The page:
Welcome to HW. I have a lot of ideas that could help you tremendously.
I was dx'd with depression in 2000. Then, two years ago, that dx changed to BipolarII. Until a year ago, I always let the depression/bipolar have power over my entire life. Then my pdoc referred me to a support group at the hospital. I didn't really like the idea of talking to strangers, meeting them face to face every week, with my personal problems. But, it was amazing. The first few sessions were a little awkward, but after that, we all really talked about our bp and the group leaders helped us help each other through it. Or at least, how to get ourselves through the worst times, or just through the day. Whatever the case...I left there with something so much more powerful than medication. I know how to cope now.
And I think that is what you could really benefit from. Learning how to cope. It sounds to me like you have a problem with drinking. Don't beat yourself up about that. It sounds to me like you want to change that. That's a good place to start. I think if you could start seeing a psychiatrist, that would be the best thing. Then maybe the pdoc could refer you into programs to help you deal with your issues, and help you get better. It's all about getting solid professional support, and then using that support to get more support. (if that made any sense...)
It's great that you found HW. We can listen and provide feedback for you, and that will help.
I just know that while depression/anxiety and bp can all be so debilitating, we can take care of ourselves and help ourselves to feel a little better along the way. But in order to do that, we do need to do some work. And you can do it, believe me.
Some therapists probably aren't comfortable suggesting what meds might work, but they do have some knowledge about how some of the work. But they certainly don't have as much knowledge about the meds as a psychiatrist does. Your therapist would probably recommend some psychiatrists for you to check out - make sure to ask whohe/she would recommend for you.
As others have already said, the drinking is not helping you in any way. I know how hard it is to stop - I am an recovering alcoholic and haven't had a drink in almost 16 years. You need support to overcome this problem and coming here is the first step to doing that. If you can find a local AA meeting (they are free), as someone else has already suggested, you can go there to just listen to others speaking about their problems/life. Whenyou feel comfortable maybe will also be able to speak about your drinking problem. It's not an easy thing, but you really do need the support and DO NOT beat yourself up about this - please remember that it's an illness just like the BP.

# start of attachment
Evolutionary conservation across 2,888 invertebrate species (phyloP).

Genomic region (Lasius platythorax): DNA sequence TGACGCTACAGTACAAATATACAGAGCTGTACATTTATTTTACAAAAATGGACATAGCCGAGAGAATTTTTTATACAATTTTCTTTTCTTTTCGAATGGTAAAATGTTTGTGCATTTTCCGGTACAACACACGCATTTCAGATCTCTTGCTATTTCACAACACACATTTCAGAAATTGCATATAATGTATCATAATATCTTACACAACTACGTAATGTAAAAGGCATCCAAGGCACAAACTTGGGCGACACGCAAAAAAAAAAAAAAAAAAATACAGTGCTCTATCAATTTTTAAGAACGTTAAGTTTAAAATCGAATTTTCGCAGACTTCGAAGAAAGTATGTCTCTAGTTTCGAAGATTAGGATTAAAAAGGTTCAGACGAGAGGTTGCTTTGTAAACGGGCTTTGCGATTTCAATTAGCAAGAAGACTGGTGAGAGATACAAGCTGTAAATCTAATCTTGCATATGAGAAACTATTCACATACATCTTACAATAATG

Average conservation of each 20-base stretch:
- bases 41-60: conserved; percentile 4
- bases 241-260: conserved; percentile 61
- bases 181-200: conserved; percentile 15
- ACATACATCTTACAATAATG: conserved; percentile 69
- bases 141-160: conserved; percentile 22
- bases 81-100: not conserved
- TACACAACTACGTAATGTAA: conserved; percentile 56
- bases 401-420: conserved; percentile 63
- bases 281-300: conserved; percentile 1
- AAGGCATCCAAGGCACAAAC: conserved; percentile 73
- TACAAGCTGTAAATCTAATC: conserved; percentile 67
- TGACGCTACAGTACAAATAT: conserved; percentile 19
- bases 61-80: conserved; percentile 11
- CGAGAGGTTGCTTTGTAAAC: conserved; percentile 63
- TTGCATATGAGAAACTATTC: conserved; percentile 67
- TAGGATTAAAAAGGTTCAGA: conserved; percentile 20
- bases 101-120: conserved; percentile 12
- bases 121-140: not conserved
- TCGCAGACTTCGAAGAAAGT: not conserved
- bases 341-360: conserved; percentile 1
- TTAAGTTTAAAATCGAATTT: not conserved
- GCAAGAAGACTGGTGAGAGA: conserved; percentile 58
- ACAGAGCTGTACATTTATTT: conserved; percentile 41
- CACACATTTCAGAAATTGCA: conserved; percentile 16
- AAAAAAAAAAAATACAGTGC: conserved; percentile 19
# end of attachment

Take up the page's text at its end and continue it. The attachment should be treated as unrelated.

I am very happy for you that you found this site, the Healing Well family is the best there is - very supportive, loving, caring, thoughtful and respectful. You don't get judged here, just supprt and help. Keep posting and let us know how you are doing.
A slip of the foot you may soon recover,
but a slip of the tongue you may never get over.
Thanks so much for the kind post. I know I need to check into AA & now that I've read I don't HAVE to talk right away I am going to check into it. LOL that may seem like a goofy reason for not going to some people, but it's hard for me to open up to others. Especially strangers! However, I know I need as much support as possible and need to make myself do it. You guys have all been SO great!
Thanks for taking the time to post a message to me.
You are very welcome for the post and it doesn't sound silly to have that as a reason for not going, because it would also be a reason for me. So just it at your own pace and I know that once you have kicked the drinking out of your life, you will feel like a new person and I bet everyone around you will notice the difference too and will like the new you.
I watch TV, read, work in my phobia workbook, surf the web, work on MoodGym, then sleep - LOL